New York has managed to keep impressively low coronavirus positivity rates after a gruesome spring where the state had the highest number of cases in the country during March and April. But health experts worry it might not be able to avoid a second wave.
“New York is like our South Korea now,” Dr. Thomas Tsai of the Harvard Global Health Institute told the New York Times, noting the country’s impressive control of the virus within its country.
Now, with travelers arriving, higher rates in New Jersey and lagging contact tracing, can the state keep its positivity rate below the stellar 1%? Examples like Hong Kong and Australia show that places that once contained the virus have seen recent surges in cases.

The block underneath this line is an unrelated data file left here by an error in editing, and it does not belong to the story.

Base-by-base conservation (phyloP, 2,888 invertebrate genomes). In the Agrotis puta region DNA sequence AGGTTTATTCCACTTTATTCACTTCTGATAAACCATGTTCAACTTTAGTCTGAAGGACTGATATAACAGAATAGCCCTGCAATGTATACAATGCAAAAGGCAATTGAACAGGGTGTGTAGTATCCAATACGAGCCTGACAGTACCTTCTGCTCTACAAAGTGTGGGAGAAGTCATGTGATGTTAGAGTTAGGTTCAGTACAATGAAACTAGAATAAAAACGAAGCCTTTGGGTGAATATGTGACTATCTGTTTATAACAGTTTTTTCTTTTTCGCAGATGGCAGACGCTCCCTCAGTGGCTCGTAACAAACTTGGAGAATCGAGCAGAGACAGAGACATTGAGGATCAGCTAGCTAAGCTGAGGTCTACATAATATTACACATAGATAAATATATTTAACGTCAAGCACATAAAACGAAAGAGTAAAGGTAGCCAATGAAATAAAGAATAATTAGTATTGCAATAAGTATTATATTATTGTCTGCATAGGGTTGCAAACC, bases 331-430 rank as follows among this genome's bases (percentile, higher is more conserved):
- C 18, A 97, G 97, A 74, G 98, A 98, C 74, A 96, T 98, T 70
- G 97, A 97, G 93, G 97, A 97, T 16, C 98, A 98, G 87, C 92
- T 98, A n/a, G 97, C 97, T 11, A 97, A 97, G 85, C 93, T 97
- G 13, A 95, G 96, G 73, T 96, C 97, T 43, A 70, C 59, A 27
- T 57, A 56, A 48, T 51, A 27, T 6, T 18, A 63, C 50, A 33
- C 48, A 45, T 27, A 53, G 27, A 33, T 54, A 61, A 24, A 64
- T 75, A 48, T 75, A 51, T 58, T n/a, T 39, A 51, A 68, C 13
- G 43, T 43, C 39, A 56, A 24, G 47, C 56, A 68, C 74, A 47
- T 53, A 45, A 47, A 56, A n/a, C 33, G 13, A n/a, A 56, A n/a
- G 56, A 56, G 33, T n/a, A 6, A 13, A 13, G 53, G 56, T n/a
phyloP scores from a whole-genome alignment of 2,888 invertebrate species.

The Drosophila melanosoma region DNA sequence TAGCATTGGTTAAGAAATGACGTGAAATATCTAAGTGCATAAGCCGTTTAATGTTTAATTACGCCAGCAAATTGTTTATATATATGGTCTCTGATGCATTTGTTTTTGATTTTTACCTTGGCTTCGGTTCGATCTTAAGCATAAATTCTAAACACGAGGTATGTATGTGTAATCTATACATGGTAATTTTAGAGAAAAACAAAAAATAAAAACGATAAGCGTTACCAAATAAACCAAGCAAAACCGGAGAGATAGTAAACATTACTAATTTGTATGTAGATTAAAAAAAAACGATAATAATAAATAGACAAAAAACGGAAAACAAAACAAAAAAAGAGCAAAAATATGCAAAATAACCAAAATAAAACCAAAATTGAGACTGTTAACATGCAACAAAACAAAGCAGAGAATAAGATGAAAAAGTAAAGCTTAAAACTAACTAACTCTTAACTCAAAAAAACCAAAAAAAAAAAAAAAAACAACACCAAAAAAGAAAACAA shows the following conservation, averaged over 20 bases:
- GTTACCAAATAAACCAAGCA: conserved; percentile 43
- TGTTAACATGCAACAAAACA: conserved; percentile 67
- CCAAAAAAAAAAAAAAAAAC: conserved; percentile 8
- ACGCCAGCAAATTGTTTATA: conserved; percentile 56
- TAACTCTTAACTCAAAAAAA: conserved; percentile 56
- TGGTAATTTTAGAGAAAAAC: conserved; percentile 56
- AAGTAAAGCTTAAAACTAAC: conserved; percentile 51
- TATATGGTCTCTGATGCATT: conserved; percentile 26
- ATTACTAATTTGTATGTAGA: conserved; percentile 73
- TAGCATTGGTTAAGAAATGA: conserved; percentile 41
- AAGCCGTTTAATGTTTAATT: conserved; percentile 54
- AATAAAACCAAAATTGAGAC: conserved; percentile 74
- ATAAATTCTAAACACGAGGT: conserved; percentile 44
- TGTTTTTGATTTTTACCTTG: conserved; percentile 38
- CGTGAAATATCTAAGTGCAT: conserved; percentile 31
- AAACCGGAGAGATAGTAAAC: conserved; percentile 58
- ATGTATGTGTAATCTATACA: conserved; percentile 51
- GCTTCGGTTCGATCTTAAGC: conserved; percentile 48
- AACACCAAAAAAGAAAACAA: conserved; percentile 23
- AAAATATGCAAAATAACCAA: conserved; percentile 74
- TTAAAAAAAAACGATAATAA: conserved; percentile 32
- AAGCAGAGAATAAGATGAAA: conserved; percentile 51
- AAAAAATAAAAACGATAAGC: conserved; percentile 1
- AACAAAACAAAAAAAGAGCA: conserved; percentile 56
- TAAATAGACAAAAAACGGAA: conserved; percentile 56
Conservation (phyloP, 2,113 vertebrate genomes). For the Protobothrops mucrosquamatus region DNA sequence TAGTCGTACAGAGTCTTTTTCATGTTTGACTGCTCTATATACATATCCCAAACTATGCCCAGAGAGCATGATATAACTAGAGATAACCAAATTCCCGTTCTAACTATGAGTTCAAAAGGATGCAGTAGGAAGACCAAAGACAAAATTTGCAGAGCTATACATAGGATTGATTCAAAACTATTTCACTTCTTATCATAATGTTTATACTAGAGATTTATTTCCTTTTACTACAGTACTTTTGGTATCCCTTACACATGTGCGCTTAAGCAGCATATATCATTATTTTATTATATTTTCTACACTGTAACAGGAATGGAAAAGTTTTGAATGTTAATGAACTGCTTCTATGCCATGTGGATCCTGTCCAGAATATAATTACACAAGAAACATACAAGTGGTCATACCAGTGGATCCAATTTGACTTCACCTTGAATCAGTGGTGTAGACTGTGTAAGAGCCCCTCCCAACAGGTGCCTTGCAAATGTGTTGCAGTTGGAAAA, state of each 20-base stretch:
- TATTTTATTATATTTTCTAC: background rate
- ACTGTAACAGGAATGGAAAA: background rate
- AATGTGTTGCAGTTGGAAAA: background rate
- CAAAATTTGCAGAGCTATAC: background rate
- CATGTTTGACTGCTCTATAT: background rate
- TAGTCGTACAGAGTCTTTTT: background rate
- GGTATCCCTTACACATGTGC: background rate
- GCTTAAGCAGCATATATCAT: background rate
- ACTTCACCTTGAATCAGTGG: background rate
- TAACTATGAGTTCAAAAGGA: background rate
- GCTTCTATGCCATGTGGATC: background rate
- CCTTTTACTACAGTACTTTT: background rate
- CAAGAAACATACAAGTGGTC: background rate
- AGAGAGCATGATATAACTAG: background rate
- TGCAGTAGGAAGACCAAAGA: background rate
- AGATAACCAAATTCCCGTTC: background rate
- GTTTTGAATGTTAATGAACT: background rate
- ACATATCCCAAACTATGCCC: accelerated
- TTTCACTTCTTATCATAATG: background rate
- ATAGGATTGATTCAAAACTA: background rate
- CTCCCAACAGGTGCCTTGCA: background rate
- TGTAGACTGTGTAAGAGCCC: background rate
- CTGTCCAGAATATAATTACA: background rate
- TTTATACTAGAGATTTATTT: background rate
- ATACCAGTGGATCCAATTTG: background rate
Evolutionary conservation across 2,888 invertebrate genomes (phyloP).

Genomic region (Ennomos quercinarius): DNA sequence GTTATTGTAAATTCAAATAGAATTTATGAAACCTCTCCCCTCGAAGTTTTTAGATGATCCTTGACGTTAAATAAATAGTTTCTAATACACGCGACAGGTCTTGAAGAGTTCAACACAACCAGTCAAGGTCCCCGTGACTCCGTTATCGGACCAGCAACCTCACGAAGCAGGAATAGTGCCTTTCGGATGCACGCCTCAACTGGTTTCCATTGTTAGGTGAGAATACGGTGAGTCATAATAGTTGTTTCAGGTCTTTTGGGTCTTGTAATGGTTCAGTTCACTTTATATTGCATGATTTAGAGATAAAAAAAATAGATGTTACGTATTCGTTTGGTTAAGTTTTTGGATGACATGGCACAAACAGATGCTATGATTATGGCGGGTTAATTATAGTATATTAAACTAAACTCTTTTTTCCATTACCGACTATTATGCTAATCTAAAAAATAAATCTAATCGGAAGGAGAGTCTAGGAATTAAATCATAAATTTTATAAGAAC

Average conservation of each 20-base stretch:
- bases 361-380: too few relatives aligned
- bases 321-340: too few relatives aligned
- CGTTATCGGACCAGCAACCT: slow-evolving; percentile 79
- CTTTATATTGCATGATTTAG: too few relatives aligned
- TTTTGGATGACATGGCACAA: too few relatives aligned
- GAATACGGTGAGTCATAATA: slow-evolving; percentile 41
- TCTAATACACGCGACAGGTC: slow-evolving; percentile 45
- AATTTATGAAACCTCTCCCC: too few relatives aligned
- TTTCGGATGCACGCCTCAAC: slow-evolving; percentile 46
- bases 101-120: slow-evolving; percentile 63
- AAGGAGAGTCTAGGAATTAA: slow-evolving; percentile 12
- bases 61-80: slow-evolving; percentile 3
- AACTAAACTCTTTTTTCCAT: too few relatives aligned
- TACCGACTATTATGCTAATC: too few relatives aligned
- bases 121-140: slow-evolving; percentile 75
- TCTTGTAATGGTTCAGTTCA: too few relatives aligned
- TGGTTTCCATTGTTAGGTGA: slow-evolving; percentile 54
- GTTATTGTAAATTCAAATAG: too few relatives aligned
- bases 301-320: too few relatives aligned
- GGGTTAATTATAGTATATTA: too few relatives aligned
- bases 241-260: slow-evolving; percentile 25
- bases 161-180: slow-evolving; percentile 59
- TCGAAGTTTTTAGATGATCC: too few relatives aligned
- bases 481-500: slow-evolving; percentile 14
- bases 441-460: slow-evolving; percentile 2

The nature of the coronavirus makes a second wave likely. And while New Yorkers have stayed inside, indoor dining in New York City is still delayed and other measures have been taken to suppress the virus, it’s still only suppressed.
“People in New York have taken matters much more seriously than in other places,” said Dr. Howard Markel, a historian of epidemics at the University of Michigan to the New York Times. “And all they’re doing is reducing the risk. They’re not extinguishing the virus.”
Experts worry that out of state travelers, schools opening in September, cold and flu season and people getting complacent with high test rates and low positivity rates could mean a second wave in the fall. 20% of new cases are connected to out of state travel.
“My concern is complacency,” Dr. Oxiris Barbot, New York City’s former top public health official, said in an interview last month. Barbot said that masks and social distancing were contributing to the low positivity rates, but added, “I think it would be foolish of us to not plan for an inevitable second wave.”
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